Tomatoes could help shed weight
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Move over starving diets and strict exercise regimes -- the key to weight loss could simply be eating lots of tomatoes, experts believe.
According to researchers, the fruit leaves the eater feeling satisfied, and thus suppresses the urge to snack, which is one of a slimmer's main pitfalls, reports The Daily Express.
It is thought that tomatoes are rich in compounds, which alter levels of appetite hormones, making them an easy way to keep off hunger pangs.
To reach the conclusion, researchers at Reading University in London fed 17 women sandwiches made with white bread, bread enriched with carrots or with tomatoes.
The tomato bread proved the most filling, the researchers found.
Project leader Dr Julie Lovegrove said: "We can't yet say what the crucial ingredient is, but the results were statistically significant."
Image: Tomatoes at a grocery store
Lower back pain? Try Yoga
Yoga may be more effective than standard treatment in reducing chronic lower back pain in minority populations, according to a new study.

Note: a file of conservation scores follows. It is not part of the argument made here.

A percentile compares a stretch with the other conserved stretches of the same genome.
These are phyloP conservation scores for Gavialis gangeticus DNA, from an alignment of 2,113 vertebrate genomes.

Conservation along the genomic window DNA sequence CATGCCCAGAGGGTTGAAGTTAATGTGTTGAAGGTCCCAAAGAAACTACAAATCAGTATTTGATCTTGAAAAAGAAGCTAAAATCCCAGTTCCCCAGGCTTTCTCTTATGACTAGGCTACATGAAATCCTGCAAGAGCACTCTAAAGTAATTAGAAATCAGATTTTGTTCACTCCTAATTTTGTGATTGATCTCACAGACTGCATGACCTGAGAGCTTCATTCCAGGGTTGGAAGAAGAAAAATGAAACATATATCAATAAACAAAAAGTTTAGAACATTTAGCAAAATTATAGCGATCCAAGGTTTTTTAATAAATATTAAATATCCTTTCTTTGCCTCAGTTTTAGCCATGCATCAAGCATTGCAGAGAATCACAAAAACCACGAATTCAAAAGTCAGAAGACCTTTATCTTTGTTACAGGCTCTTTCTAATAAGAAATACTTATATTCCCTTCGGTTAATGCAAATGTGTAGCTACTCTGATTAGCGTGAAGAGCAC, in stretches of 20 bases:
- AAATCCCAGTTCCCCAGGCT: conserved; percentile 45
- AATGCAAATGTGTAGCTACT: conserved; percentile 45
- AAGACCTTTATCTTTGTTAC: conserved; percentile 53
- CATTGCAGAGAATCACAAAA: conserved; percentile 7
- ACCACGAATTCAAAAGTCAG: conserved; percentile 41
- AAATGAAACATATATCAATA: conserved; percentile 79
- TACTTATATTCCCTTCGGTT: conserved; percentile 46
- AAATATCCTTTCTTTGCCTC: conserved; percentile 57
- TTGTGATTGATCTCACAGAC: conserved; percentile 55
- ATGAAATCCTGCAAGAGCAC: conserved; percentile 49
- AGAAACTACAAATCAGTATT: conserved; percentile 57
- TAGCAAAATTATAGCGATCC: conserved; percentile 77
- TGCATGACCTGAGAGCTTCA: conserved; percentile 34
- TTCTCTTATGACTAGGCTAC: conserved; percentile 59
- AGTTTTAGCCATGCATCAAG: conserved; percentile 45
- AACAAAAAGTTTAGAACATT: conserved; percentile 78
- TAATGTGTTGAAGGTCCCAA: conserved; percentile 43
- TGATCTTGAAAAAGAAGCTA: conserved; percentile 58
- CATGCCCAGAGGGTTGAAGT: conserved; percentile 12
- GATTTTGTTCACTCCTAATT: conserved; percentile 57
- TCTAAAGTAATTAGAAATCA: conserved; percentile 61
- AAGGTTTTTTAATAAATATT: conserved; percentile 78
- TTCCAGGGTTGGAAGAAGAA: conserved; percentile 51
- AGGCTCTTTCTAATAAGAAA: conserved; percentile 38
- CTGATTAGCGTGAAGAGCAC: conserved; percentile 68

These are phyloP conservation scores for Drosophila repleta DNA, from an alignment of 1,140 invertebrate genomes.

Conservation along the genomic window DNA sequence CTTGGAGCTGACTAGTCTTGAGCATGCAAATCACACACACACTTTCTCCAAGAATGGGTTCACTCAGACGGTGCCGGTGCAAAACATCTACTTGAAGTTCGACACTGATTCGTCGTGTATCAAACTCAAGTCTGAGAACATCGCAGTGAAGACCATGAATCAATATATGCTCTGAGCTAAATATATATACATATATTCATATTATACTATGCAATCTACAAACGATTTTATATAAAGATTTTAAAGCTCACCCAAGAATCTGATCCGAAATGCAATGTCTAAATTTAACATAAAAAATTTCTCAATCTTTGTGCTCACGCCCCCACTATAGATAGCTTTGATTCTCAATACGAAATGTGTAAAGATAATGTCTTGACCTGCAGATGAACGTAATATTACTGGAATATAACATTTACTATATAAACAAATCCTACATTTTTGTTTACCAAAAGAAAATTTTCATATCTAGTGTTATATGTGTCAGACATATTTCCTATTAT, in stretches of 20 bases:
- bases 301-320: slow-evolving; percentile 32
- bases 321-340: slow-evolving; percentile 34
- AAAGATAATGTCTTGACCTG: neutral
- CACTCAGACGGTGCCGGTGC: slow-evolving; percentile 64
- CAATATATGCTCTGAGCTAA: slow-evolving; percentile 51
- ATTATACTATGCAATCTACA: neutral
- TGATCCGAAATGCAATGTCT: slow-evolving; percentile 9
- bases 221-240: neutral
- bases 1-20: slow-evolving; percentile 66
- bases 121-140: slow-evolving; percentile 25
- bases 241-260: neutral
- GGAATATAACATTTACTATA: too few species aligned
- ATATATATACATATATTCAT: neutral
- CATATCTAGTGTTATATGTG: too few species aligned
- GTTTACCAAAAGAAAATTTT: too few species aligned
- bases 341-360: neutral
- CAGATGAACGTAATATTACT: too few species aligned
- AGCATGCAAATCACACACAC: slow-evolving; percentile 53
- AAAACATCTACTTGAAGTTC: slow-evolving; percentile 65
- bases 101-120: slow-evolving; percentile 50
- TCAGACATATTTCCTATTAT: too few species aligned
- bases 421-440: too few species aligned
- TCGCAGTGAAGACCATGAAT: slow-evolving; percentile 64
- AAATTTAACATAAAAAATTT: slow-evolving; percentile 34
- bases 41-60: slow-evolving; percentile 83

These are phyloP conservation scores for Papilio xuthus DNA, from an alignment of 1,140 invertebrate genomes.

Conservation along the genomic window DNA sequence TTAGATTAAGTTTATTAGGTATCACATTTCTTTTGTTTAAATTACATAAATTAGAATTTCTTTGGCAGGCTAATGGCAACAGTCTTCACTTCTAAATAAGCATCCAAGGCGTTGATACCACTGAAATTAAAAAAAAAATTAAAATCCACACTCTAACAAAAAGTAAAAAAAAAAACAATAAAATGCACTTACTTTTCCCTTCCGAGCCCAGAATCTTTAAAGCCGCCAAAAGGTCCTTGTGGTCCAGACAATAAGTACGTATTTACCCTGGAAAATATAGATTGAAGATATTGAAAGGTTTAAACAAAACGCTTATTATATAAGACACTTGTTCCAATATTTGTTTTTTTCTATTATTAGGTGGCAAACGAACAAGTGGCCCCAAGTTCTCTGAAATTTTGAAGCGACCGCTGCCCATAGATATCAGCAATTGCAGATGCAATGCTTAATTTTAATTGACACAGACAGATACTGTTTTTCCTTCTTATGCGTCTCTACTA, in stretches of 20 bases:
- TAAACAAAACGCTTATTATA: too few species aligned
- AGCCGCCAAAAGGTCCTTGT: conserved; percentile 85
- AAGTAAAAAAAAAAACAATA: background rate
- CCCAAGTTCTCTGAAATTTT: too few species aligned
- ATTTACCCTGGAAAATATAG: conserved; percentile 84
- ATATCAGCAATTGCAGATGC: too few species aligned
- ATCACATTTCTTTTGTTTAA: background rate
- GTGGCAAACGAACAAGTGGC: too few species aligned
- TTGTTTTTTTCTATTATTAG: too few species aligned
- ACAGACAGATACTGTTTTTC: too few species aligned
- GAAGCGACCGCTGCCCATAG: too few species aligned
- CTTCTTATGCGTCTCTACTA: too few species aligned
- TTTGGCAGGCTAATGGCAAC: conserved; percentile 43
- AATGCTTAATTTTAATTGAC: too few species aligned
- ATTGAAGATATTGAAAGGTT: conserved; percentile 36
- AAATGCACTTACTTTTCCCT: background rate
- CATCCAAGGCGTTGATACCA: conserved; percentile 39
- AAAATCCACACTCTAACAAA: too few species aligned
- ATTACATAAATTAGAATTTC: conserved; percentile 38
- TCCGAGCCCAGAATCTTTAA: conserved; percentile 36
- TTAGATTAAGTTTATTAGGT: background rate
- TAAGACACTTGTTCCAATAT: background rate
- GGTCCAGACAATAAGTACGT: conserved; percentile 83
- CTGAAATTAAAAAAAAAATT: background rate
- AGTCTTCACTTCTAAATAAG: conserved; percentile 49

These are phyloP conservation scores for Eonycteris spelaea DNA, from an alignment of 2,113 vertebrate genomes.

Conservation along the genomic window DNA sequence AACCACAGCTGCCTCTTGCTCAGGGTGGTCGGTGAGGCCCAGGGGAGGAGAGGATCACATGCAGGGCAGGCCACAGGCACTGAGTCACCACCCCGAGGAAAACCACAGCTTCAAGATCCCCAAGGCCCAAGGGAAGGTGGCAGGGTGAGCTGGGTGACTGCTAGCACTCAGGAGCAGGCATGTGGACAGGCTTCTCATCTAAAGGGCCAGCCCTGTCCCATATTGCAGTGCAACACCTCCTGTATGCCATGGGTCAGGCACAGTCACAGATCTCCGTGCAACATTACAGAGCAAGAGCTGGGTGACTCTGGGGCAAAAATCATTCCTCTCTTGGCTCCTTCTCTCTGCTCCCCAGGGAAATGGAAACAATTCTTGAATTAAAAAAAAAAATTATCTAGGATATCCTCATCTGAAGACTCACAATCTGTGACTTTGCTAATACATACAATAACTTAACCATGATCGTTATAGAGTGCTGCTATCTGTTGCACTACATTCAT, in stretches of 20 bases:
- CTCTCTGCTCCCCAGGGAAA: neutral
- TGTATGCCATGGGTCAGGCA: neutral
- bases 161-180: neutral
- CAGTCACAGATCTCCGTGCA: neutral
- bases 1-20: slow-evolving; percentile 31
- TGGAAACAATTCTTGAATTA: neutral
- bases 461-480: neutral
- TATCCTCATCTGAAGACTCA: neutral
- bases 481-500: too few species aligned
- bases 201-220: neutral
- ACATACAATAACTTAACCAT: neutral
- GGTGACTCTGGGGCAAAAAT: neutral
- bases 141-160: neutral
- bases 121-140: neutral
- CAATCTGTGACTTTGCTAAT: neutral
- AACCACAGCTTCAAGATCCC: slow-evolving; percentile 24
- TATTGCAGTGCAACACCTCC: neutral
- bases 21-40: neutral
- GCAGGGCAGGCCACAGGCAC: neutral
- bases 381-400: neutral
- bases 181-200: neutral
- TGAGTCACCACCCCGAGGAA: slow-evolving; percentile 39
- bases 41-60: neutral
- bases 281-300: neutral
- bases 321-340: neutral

Individuals from low-income, minority backgrounds with chronic low back pain (CLBP) may be more affected due to disparities in access to treatment.
Although many CLBP patients seek relief from complementary therapies such as yoga, use of these approaches are less common among minorities and individuals with lower incomes or less education.
For the study, researchers from Boston University School of Medicine (BUSM) and Boston Medical Centre recruited adults with CLBP from two community health centers that serve racially diverse, low-income neighbourhoods of Boston.
They were randomly assigned to either a standardized 12-week series of Hatha Yoga classes or standard treatment, including doctor's visits and medications.
As part of the trial, the researchers asked participants to report their average pain intensity for the previous week, how their function is limited due to back pain, and how much pain medication they are taking.
The yoga group participated in 12 weekly 75-minute classes that included postures, breathing techniques, and meditation. Classes were taught by a team of registered yoga teachers and were limited to eight participants. Home practice for 30 minutes daily was strongly encouraged.
Participants were provided with an audio CD of the class, a handbook describing and depicting the exercises, a yoga mat, strap, and block. Pain scores for the yoga participants decreased by one-third compared to the control group, which decreased by only 5 per cent.
Image: Hatha Yoga
Lung ailments may soon have a cure
In a breakthrough study, scientists from Free University of Brussels, Belgium, have successfully created lung tissue with human embryonic stem cells.
The new discovery would provide an alternative to lung transplants patients with lung injury due to chronic pulmonary disease and inherited genetic diseases such as cystic fibrosis.